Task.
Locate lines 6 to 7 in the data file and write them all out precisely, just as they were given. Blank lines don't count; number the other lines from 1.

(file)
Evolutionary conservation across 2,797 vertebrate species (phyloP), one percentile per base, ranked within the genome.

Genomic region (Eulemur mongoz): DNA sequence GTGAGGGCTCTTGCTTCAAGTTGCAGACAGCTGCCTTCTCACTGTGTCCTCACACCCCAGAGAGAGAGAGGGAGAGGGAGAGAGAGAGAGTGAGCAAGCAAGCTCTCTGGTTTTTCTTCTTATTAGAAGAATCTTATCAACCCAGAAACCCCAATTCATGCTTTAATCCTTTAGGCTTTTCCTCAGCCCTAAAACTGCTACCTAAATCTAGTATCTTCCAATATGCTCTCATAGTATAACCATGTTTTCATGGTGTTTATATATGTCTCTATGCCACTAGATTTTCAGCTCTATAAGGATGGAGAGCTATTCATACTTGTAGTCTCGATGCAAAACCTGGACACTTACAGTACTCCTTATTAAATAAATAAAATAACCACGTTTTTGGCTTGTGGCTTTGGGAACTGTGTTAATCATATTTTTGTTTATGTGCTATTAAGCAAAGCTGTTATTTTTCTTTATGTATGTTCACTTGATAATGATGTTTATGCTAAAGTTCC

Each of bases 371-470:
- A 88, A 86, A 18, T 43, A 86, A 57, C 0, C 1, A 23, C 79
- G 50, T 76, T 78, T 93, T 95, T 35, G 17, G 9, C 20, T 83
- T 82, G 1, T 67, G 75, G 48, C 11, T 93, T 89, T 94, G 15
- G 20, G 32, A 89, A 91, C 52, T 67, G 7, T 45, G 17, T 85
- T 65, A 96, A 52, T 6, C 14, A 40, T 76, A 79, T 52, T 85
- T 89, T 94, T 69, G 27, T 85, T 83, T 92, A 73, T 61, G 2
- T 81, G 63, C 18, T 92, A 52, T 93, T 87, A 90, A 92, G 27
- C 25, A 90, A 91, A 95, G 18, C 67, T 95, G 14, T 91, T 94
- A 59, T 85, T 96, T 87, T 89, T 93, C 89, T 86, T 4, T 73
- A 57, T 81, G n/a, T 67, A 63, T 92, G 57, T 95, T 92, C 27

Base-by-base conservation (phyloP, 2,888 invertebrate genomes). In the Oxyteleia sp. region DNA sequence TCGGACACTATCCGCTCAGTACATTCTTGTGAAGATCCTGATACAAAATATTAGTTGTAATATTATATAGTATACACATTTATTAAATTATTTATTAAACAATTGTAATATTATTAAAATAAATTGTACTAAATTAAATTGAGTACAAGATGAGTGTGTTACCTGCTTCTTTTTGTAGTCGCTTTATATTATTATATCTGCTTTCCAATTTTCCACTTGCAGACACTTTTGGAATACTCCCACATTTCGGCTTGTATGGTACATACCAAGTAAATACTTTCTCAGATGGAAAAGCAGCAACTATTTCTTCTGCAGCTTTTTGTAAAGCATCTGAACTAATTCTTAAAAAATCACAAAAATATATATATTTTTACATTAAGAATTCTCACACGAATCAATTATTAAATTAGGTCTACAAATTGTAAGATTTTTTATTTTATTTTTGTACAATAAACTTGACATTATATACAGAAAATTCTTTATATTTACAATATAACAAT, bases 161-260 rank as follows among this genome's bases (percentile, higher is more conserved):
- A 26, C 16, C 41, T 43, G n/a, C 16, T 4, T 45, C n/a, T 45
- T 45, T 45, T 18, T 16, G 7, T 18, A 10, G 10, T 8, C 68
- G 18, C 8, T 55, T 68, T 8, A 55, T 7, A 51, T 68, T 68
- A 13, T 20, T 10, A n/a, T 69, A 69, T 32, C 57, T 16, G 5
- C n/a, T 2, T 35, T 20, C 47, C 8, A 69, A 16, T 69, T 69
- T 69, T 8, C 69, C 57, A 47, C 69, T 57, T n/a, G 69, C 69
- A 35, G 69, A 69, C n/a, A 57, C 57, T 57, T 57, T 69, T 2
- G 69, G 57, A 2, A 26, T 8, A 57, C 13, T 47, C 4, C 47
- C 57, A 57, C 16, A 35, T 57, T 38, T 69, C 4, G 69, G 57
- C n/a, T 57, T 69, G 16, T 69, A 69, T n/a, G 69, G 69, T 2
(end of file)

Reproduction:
- T 82, G 1, T 67, G 75, G 48, C 11, T 93, T 89, T 94, G 15
- G 20, G 32, A 89, A 91, C 52, T 67, G 7, T 45, G 17, T 85